- In Christianity, it’s associated with Pentecost, a festival commemorating the descent of the Holy Spirit upon the Apostles. Also, it’s called Our Lady’s Tears in reference to Mary’s tears at the death of her son, which turned into lilies-of-the-valley.
- In Finland and Yugoslavia, lily-of-the-valley is regarded as their national flower. It also appears in the coat of arms of various states and countries.
Uses of Lily-of-the-Valley throughout History
Over the centuries, the flower has been used as the common source of essential oils for perfumes and cosmetics, as well as a medicine.
In Magic and Superstitions
Many believe in the magical properties of the flower. Some people plant lily-of-the-valley near their homes, while others add them to bathwater in hopes of deepening one’s spiritual connection and lifting spirits. In some rituals, the flowers are used to cleanse one’s energy and improve mental clarity.
Did you know that the flower was used during World War I against gas poisoning? Some even utilized the plant for treating skin burns and epilepsy. According to The Complete Illustrated Encyclopedia of Magical Plants, lily-of-the-valley can be an aid for irregular heartbeats and many other heart disorders. In addition, a tonic made from these blooms can relieve symptoms of urinary tract infection.
Is Lily Of The Valley Poisonous? Read here for more information.
In Royal Weddings
The delicate appeal and symbolic meanings of these flowers has captured the hearts of royal brides. In fact, it has become somewhat of a royal tradition to include lily-of-the-valley in flower arrangements. Princess Diana has inspired many bridal looks, including a bouquet made of lilies-of-the-valley, along with gardenias and orchids.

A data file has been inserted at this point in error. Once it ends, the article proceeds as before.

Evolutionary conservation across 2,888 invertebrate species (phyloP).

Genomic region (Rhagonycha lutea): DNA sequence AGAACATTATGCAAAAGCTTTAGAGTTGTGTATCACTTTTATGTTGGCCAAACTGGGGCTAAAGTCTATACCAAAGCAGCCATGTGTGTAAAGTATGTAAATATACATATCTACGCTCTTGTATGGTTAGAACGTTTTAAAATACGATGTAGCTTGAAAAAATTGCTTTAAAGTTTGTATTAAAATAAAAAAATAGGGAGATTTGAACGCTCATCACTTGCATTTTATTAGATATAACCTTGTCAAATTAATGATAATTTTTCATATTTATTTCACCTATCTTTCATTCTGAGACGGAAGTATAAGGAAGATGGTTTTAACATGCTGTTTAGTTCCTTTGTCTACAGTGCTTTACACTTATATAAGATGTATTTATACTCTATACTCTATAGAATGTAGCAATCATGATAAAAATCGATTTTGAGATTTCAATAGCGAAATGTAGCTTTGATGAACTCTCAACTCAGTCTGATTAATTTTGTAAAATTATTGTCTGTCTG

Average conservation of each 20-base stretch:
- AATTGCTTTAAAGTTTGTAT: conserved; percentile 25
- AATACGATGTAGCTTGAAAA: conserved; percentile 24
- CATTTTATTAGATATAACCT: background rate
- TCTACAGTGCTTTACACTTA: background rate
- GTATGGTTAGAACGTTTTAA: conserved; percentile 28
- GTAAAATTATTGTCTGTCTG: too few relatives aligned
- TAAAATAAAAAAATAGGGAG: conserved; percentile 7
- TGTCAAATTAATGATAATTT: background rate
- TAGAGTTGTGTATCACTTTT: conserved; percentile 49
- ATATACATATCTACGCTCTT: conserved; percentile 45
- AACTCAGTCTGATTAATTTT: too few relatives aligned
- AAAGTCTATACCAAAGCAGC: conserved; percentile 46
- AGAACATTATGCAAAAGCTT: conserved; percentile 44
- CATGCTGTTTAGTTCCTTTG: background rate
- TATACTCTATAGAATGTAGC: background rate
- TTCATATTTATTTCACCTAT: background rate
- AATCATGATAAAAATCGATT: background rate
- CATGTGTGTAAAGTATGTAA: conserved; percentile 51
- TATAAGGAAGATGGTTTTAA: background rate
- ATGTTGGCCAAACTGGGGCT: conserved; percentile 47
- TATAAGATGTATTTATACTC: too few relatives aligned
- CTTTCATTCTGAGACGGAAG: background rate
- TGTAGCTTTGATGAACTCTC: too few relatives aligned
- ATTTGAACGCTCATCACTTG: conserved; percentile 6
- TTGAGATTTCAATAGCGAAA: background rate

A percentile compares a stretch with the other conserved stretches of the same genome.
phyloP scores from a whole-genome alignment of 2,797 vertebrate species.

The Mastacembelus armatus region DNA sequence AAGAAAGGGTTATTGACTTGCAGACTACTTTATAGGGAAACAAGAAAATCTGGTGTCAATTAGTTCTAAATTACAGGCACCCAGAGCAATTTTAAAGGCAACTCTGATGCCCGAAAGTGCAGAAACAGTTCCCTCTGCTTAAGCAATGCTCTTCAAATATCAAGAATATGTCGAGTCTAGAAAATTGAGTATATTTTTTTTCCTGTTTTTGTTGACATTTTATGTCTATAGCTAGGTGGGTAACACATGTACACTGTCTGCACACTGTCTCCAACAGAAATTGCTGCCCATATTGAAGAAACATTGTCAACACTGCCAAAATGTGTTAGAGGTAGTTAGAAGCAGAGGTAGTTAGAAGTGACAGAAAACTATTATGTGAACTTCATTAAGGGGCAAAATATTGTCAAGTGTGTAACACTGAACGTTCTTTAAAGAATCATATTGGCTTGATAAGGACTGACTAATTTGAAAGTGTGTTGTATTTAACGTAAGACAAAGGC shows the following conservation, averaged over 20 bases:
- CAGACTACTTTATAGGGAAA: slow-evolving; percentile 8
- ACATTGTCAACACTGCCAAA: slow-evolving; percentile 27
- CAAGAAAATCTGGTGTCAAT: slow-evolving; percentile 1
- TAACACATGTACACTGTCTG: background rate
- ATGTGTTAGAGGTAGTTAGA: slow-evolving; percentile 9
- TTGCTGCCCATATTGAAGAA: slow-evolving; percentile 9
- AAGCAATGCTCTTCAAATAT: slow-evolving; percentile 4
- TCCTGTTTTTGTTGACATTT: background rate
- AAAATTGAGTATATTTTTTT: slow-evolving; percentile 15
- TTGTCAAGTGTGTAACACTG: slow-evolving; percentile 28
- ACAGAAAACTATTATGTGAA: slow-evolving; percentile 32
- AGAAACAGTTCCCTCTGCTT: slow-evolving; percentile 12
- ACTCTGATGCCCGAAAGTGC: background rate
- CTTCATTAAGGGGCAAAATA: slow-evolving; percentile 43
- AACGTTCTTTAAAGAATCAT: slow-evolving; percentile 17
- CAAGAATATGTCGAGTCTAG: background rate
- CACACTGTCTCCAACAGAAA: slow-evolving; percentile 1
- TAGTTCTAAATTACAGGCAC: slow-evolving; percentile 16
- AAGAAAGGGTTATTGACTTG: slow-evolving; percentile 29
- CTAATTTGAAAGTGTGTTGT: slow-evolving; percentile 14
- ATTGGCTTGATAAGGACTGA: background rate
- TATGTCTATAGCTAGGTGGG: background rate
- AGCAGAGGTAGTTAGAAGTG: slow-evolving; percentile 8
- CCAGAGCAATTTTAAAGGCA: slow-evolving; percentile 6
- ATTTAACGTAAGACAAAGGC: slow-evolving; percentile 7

Kate Middleton’s bridal bouquet was made almost entirely of lily-of-the-valley. The flowers were also spotted in Meghan Markle’s posy, which were handpicked by Prince Harry himself from their garden at Kensington Palace. Queen Victoria, Grace Kelly, as well as Princess Tatiana of Greece and Queen Máxima of the Netherlands also included the bloom in their wedding bouquets.
The lily-of-the-valley has a sweet scent, making it a popular ingredient in perfumes and cosmetics. In fact, the Diorissimo perfume by Dior in 1956 featured the scent of the flower. Lily-of-the-valley leaves have also been cultivated to produce green pigment too.
The Lily-of-the-Valley in Use Today
Since its leaves retain its color all summer long, many choose lily-of-the-valley for groundcovers, especially under trees where other flowers won’t grow. Also, it makes for good cut flowers often used in vase displays, sweetly scented bouquets, and even garlands.
Royal weddings have inspired modern-day brides, and lily-of-the-valley is often incorporated with other blooms to create stunning posies, flower arrangements, and centerpieces at weddings. In religious ceremonies, it’s often seen in communion and confirmation bouquets.
In addition to this, the month of May is associated with lily-of-the-valley. With its botanical name that means belonging to May, the bloom can be the perfect May bouquet for a May baby.
The lily-of-the-valley remains a classic choice in bridal bouquets due to their association with happiness, purity, sweetness, and chastity. With its simple beauty and elegant charm, it’s a flower that can be given on any occasion, including religious celebrations, festivals, and birthdays.